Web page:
However, in the presence of coexistent ERM, fewer than 10% of patients had resolution of their VMA with a single ocriplasmin injection. Eyes with FTMHs greater than 400 μm in diameter, or with a complete posterior vitreous detachment (stage 4 hole), were excluded from the ocriplasmin intravitreal injection studies.
Ocriplasmin received approval from the FDA in October 2012 and shipped for clinical use in January 2013. It is approved for the treatment of symptomatic VMA, which is a new diagnosis that has its own CPT code (379.27).
In patients with stage 2 and 3 macular hole, it is not clear at this point whether they should be coded as both macular hole (362.54) and VMA. The wholesale acquisition cost for a single-use vial of ocriplasmin is $3,950; treating clinicians will need to be careful with patient selection to ensure the drug will be covered.
Some third-party payers may ultimately require an OCT as part of the approval process, just as some insurers required a fluorescein angiogram demonstrating a predominantly classic lesion before approving photodynamic therapy with verteporfin for the treatment of neovascular AMD.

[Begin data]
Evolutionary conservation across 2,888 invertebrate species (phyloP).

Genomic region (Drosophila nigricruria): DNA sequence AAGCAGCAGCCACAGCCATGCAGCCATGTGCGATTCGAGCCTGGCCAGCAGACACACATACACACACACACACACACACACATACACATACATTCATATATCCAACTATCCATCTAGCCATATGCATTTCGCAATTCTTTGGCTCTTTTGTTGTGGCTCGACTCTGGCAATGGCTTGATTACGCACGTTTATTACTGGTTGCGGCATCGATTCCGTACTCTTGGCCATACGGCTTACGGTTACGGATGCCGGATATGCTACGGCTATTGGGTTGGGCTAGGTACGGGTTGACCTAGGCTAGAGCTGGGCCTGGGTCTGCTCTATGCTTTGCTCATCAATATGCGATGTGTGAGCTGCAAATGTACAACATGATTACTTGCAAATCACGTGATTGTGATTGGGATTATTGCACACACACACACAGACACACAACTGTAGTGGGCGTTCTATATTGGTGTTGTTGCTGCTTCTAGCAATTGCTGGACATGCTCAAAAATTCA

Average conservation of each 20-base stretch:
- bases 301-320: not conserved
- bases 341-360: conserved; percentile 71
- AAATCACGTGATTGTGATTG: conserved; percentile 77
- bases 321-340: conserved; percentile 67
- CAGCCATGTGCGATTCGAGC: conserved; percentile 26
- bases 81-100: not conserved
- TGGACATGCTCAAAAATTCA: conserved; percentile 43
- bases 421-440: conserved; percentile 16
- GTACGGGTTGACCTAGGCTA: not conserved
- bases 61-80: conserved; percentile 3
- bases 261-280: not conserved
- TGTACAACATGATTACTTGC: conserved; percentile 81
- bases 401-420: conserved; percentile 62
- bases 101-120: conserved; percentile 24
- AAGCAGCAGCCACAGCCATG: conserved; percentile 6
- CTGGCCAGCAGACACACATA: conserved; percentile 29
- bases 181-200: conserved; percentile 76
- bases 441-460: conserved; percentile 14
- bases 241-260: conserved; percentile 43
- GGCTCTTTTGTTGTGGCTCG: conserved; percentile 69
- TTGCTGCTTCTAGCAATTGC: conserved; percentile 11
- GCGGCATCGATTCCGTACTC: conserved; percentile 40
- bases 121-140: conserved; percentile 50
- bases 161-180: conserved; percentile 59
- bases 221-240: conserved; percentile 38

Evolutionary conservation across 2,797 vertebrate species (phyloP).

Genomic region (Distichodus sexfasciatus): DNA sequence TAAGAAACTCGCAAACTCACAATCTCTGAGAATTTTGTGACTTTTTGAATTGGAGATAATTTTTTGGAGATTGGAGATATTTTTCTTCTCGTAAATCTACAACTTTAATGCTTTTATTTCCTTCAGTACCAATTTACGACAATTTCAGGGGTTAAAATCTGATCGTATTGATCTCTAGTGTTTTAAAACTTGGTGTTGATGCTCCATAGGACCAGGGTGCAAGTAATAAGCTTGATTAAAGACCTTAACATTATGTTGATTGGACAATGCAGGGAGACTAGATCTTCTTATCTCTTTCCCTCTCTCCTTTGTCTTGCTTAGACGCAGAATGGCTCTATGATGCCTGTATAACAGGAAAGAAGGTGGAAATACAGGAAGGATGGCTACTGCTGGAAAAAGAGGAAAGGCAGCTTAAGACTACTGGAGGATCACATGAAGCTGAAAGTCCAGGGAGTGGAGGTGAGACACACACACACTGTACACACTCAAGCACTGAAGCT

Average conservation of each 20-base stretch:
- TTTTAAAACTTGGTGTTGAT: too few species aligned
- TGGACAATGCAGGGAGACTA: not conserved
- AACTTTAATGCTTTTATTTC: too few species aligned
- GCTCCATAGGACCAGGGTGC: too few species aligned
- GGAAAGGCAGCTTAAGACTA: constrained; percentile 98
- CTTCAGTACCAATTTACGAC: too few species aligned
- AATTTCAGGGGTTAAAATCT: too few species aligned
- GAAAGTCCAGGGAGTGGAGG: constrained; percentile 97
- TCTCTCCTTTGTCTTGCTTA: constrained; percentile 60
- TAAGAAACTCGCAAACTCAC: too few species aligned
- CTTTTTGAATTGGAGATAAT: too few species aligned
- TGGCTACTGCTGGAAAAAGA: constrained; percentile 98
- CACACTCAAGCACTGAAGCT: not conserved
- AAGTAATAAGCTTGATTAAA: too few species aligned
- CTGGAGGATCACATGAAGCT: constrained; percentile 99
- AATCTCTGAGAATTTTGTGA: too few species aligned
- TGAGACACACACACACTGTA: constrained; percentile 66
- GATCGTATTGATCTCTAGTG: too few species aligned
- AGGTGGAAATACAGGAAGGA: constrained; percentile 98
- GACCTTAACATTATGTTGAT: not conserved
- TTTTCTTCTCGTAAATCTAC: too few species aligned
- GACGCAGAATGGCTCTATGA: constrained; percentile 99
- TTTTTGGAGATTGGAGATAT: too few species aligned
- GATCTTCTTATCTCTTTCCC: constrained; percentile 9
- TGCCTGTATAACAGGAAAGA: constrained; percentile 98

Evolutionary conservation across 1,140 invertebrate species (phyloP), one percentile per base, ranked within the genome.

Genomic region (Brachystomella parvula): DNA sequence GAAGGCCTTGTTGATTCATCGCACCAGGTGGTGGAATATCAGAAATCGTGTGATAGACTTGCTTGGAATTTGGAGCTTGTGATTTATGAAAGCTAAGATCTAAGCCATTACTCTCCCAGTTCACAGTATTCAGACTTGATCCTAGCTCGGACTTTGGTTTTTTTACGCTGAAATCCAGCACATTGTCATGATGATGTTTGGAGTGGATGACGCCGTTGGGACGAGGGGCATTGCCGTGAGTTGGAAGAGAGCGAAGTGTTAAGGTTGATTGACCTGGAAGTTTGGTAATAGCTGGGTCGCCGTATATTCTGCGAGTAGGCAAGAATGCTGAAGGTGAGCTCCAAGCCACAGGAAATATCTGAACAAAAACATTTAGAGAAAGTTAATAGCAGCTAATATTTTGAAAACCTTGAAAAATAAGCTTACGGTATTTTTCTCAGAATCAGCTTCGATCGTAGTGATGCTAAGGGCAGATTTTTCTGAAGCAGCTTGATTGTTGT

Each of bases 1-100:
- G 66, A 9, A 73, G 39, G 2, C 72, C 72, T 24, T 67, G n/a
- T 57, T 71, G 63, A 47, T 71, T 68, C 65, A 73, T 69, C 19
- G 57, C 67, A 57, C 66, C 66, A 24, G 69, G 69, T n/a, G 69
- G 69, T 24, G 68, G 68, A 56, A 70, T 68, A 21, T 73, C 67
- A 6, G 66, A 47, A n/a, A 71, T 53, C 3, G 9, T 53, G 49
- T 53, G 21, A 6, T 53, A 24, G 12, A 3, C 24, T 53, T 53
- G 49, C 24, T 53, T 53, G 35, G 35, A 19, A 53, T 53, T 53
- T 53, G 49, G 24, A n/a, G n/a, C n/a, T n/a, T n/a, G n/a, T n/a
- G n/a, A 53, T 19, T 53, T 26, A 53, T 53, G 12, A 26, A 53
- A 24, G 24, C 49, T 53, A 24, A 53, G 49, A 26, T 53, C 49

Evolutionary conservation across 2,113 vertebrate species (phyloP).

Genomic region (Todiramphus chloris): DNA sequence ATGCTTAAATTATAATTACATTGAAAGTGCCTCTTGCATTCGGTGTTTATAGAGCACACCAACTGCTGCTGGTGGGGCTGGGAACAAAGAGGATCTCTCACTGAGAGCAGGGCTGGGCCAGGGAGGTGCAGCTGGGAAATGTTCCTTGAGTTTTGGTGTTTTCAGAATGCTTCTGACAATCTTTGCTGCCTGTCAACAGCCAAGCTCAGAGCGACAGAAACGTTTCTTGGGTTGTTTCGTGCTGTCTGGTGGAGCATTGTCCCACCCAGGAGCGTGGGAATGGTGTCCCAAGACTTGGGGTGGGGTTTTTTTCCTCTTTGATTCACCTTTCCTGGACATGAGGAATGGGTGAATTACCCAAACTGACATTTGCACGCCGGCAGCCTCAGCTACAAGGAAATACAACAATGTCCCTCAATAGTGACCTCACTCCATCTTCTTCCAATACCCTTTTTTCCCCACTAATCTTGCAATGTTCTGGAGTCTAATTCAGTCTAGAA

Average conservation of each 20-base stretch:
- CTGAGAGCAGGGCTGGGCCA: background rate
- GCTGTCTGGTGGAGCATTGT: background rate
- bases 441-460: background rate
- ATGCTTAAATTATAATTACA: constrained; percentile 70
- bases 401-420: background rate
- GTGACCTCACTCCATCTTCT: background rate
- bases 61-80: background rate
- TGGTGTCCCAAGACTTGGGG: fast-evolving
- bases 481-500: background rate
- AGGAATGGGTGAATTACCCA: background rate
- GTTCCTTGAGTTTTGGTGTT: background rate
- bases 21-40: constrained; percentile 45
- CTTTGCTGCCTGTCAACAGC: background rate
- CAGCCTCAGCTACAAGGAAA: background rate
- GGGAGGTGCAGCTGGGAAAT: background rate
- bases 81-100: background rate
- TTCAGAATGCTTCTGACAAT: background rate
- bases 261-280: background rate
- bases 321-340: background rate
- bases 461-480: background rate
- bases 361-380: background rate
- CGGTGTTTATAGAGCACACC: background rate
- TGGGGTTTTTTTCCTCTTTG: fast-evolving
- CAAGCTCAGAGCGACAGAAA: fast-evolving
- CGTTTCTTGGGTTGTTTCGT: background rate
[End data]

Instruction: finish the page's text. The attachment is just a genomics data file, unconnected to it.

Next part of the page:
Surgical Planning With OCT
For patients with FTMH who are not good candidates for ocriplasmin therapy, vitreoretinal specialists can use OCT for surgical planning and expectation management. For example, surgeons can easily measure the diameter of a macular hole on OCT. Aperture diameter is a key factor in accurately predicting the anatomic success rate of FTMH closure, either with or without ILM peeling.7-9
Reviewing this information with patients and their families before surgery is helpful in explaining the nature of a FTMH and to avoid an unhappy patient postoperatively. Additionally, while some surgeons routinely peel the ILM to maximize closure rates and minimize the risk of recurrent ERM or late reopening of the macular hole, studies suggest that anatomic success rates of surgery on small FTMHs is the same, with or without ILM peeling.